Concert was well appreciated
The Community Band concert along with the Holiday Choir on Sunday at the High School PAC was wonderful. I was fortunate to attend with my four generation family.
Thank you to the directors and all of the musicians for sharing their gifts of music!
Concert was wonderful start to holiday season
A special thanks to Jan Tweed, Toby Schucha, and the members of the Waunakee Community Band – and also to Jerry Johnson’s Holiday Chorus for a wonderful Holiday Celebration of Music on Sunday, Dec. 2. It takes a great deal of work, time, and commitment from its members. It is truly a “Community” project – too bad attendance is so low. Everyone wants to tout “Community” – and this group does it – all year around. Too bad there isn’t as much enthusiasm for it – every event can’t be a “Crazy Sweater Run”, “Wine on Main”, or other event. I realize that children’s sports are important and that adult sports watching (Packers) gets a lot of attention – however, remember that the Community Band and Holiday Chorus took time to give this Community a wonderful start to this Holiday Season – I especially liked the “Hannukkah Dance” piece – it was very appropriate for the first day of Hannukkah!
Robert Allen Rancourt
Use clear metrics when reviewing developments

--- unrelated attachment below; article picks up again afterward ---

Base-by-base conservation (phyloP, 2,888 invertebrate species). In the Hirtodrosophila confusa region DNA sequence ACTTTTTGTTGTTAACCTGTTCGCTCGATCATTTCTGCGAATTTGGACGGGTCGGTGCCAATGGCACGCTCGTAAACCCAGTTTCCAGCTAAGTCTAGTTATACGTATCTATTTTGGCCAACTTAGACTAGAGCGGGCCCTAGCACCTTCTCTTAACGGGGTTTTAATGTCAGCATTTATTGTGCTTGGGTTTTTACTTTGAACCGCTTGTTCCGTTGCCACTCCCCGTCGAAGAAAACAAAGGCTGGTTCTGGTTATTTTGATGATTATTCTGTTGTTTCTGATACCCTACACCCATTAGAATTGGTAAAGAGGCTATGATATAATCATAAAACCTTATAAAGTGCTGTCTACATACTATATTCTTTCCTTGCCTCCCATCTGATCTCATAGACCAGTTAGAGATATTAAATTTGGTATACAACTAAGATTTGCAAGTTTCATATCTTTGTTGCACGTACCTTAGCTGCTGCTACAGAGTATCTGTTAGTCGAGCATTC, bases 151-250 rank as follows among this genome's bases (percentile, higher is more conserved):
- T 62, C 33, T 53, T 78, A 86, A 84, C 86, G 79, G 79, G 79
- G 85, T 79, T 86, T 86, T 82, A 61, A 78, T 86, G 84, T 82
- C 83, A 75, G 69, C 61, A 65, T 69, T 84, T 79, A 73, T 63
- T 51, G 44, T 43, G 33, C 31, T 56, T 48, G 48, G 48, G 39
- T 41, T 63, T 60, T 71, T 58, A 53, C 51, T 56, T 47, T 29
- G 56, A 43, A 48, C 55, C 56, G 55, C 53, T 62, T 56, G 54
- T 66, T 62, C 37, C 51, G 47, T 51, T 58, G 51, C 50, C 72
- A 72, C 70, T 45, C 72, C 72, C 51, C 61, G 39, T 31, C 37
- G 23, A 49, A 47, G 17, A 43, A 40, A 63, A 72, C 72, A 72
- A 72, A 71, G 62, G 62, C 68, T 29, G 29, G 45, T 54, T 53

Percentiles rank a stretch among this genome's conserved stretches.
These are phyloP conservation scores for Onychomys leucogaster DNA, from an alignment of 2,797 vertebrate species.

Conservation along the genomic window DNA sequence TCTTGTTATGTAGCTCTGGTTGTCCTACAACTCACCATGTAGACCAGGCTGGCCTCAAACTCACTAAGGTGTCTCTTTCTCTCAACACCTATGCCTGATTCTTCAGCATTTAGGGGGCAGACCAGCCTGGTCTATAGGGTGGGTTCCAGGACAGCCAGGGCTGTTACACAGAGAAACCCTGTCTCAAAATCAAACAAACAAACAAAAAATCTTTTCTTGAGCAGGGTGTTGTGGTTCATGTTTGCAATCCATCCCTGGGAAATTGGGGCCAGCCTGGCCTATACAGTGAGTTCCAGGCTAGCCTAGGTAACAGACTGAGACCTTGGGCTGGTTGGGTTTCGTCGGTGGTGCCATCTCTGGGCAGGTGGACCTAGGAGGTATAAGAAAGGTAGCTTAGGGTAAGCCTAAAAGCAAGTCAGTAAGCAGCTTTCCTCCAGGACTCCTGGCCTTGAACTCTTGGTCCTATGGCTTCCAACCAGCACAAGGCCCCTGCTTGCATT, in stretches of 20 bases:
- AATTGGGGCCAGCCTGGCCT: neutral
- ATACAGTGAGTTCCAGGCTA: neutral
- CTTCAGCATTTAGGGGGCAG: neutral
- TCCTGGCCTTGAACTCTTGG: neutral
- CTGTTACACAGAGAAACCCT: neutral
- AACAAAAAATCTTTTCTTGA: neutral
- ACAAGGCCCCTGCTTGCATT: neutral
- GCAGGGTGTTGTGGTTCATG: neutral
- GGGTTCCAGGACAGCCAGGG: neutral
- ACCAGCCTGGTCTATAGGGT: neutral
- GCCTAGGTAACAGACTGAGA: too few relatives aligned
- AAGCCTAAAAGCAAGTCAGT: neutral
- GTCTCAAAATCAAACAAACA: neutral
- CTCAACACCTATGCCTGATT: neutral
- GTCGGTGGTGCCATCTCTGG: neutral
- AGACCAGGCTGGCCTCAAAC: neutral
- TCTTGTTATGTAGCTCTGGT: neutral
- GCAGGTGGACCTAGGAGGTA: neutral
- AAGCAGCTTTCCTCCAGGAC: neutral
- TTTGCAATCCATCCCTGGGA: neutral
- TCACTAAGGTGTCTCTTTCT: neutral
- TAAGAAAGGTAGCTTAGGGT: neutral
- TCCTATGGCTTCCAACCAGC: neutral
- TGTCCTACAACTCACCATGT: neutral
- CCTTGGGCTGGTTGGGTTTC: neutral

Terrance Wall’s lawsuit reminds me how important the fight for object criteria remains for development in the village. Waunakee should promote the use of data-driven decision making and use clear metrics when reviewing developments. Our desire for flexible local decision making has been overridden by Act 67.
One of these metrics should be density. There have been calls at Village Hall to increase it (targeting downtown). Density can be good alleviating urban sprawl, minimizing utility cost, and saving farmland. All admirable goals. Density can assist in creating transportation supporting nodes – something identified as a goal in our 2016 Comprehensive Plan. The Plan omits the number needed to achieve the goal. This reduces the village’s ability to operationalize the goal.
There is risk involved. Overdoing density can have negative impacts, such as terrible traffic, loss of privacy, and potentially changing the character of the village. We need to hit the goldilocks zone. I found the Lincoln Institute of Land Use Policy helpful in learning more about how to design density in ways that promote positive outcomes.
We cannot afford to ignore such a critical criteria, yet Waunakee only tracks housing starts not density. Identifying the current state keeps us from overbuilding in areas were infrastructure is stressed and ensures we are maximizing the resource our decision makers are so worried about – available land for annexation. Defining point A allows us to begin to build the path to point B in an intelligent and reasonable manner. Clearly delineated measures will ensure everyone has skin in the game. The measures can then be applied equally and without bias. I hope this, and many other criteria, are incorporated into a checklist that is released in the planning commission package for every new development.